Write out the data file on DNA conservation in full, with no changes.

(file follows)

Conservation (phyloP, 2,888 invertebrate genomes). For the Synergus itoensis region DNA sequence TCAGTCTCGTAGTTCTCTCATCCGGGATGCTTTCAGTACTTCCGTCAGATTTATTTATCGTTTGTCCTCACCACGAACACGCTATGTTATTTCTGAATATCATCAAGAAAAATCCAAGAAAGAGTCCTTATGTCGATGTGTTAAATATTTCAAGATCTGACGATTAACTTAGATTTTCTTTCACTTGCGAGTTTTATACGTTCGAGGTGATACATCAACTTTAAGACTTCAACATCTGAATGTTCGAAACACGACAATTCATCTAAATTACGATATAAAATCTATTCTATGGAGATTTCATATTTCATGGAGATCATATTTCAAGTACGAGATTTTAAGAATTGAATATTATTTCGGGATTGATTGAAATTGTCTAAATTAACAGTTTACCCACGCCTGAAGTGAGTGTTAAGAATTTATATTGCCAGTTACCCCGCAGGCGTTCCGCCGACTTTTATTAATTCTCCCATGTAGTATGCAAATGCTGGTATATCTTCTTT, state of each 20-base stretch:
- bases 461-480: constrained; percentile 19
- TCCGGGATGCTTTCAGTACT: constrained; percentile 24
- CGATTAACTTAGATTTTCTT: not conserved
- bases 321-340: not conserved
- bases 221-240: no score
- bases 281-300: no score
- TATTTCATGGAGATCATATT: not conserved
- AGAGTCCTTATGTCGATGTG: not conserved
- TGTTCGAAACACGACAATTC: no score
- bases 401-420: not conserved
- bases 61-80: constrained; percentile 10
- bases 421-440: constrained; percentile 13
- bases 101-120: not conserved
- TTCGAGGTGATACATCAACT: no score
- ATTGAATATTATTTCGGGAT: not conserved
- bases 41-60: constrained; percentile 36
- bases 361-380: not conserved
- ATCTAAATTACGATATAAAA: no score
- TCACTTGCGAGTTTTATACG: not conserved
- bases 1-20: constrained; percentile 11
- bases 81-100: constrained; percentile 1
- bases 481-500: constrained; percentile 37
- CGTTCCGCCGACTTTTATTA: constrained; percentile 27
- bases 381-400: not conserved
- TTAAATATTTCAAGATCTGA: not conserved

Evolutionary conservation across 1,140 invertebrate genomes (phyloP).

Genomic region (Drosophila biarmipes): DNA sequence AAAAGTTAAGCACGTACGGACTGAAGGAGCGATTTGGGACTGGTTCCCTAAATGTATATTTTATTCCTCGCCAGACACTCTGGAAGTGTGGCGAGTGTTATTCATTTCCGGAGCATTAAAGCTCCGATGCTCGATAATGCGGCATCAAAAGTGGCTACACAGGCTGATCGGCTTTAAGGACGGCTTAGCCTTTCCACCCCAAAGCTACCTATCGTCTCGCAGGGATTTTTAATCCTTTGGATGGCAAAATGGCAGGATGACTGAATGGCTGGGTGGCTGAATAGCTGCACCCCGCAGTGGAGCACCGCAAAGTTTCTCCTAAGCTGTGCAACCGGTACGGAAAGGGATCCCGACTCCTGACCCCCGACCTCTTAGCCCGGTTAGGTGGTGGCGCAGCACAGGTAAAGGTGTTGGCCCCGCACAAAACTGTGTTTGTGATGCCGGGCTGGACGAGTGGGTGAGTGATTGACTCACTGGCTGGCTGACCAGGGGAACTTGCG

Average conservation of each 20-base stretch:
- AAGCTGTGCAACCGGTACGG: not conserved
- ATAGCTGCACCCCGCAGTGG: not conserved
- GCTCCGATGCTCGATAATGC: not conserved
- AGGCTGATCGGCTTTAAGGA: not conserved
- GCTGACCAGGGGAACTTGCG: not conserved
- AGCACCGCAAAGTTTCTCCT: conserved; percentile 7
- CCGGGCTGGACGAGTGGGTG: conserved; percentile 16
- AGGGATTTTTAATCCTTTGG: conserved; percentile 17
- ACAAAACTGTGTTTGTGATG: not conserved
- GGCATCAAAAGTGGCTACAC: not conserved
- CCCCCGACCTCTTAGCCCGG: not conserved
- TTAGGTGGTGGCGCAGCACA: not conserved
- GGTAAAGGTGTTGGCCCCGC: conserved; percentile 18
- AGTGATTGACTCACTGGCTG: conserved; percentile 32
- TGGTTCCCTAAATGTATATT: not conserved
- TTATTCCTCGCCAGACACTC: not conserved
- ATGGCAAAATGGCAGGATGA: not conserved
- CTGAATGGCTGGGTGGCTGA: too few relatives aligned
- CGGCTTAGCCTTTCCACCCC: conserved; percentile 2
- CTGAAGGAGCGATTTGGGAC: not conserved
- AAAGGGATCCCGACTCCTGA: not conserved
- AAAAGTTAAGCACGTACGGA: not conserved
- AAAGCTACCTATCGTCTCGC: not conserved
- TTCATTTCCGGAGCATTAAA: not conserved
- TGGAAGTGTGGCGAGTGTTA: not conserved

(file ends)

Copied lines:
Conservation (phyloP, 2,888 invertebrate genomes). For the Synergus itoensis region DNA sequence TCAGTCTCGTAGTTCTCTCATCCGGGATGCTTTCAGTACTTCCGTCAGATTTATTTATCGTTTGTCCTCACCACGAACACGCTATGTTATTTCTGAATATCATCAAGAAAAATCCAAGAAAGAGTCCTTATGTCGATGTGTTAAATATTTCAAGATCTGACGATTAACTTAGATTTTCTTTCACTTGCGAGTTTTATACGTTCGAGGTGATACATCAACTTTAAGACTTCAACATCTGAATGTTCGAAACACGACAATTCATCTAAATTACGATATAAAATCTATTCTATGGAGATTTCATATTTCATGGAGATCATATTTCAAGTACGAGATTTTAAGAATTGAATATTATTTCGGGATTGATTGAAATTGTCTAAATTAACAGTTTACCCACGCCTGAAGTGAGTGTTAAGAATTTATATTGCCAGTTACCCCGCAGGCGTTCCGCCGACTTTTATTAATTCTCCCATGTAGTATGCAAATGCTGGTATATCTTCTTT, state of each 20-base stretch:
- bases 461-480: constrained; percentile 19
- TCCGGGATGCTTTCAGTACT: constrained; percentile 24
- CGATTAACTTAGATTTTCTT: not conserved
- bases 321-340: not conserved
- bases 221-240: no score
- bases 281-300: no score
- TATTTCATGGAGATCATATT: not conserved
- AGAGTCCTTATGTCGATGTG: not conserved
- TGTTCGAAACACGACAATTC: no score
- bases 401-420: not conserved
- bases 61-80: constrained; percentile 10
- bases 421-440: constrained; percentile 13
- bases 101-120: not conserved
- TTCGAGGTGATACATCAACT: no score
- ATTGAATATTATTTCGGGAT: not conserved
- bases 41-60: constrained; percentile 36
- bases 361-380: not conserved
- ATCTAAATTACGATATAAAA: no score
- TCACTTGCGAGTTTTATACG: not conserved
- bases 1-20: constrained; percentile 11
- bases 81-100: constrained; percentile 1
- bases 481-500: constrained; percentile 37
- CGTTCCGCCGACTTTTATTA: constrained; percentile 27
- bases 381-400: not conserved
- TTAAATATTTCAAGATCTGA: not conserved

Evolutionary conservation across 1,140 invertebrate genomes (phyloP).

Genomic region (Drosophila biarmipes): DNA sequence AAAAGTTAAGCACGTACGGACTGAAGGAGCGATTTGGGACTGGTTCCCTAAATGTATATTTTATTCCTCGCCAGACACTCTGGAAGTGTGGCGAGTGTTATTCATTTCCGGAGCATTAAAGCTCCGATGCTCGATAATGCGGCATCAAAAGTGGCTACACAGGCTGATCGGCTTTAAGGACGGCTTAGCCTTTCCACCCCAAAGCTACCTATCGTCTCGCAGGGATTTTTAATCCTTTGGATGGCAAAATGGCAGGATGACTGAATGGCTGGGTGGCTGAATAGCTGCACCCCGCAGTGGAGCACCGCAAAGTTTCTCCTAAGCTGTGCAACCGGTACGGAAAGGGATCCCGACTCCTGACCCCCGACCTCTTAGCCCGGTTAGGTGGTGGCGCAGCACAGGTAAAGGTGTTGGCCCCGCACAAAACTGTGTTTGTGATGCCGGGCTGGACGAGTGGGTGAGTGATTGACTCACTGGCTGGCTGACCAGGGGAACTTGCG

Average conservation of each 20-base stretch:
- AAGCTGTGCAACCGGTACGG: not conserved
- ATAGCTGCACCCCGCAGTGG: not conserved
- GCTCCGATGCTCGATAATGC: not conserved
- AGGCTGATCGGCTTTAAGGA: not conserved
- GCTGACCAGGGGAACTTGCG: not conserved
- AGCACCGCAAAGTTTCTCCT: conserved; percentile 7
- CCGGGCTGGACGAGTGGGTG: conserved; percentile 16
- AGGGATTTTTAATCCTTTGG: conserved; percentile 17
- ACAAAACTGTGTTTGTGATG: not conserved
- GGCATCAAAAGTGGCTACAC: not conserved
- CCCCCGACCTCTTAGCCCGG: not conserved
- TTAGGTGGTGGCGCAGCACA: not conserved
- GGTAAAGGTGTTGGCCCCGC: conserved; percentile 18
- AGTGATTGACTCACTGGCTG: conserved; percentile 32
- TGGTTCCCTAAATGTATATT: not conserved
- TTATTCCTCGCCAGACACTC: not conserved
- ATGGCAAAATGGCAGGATGA: not conserved
- CTGAATGGCTGGGTGGCTGA: too few relatives aligned
- CGGCTTAGCCTTTCCACCCC: conserved; percentile 2
- CTGAAGGAGCGATTTGGGAC: not conserved
- AAAGGGATCCCGACTCCTGA: not conserved
- AAAAGTTAAGCACGTACGGA: not conserved
- AAAGCTACCTATCGTCTCGC: not conserved
- TTCATTTCCGGAGCATTAAA: not conserved
- TGGAAGTGTGGCGAGTGTTA: not conserved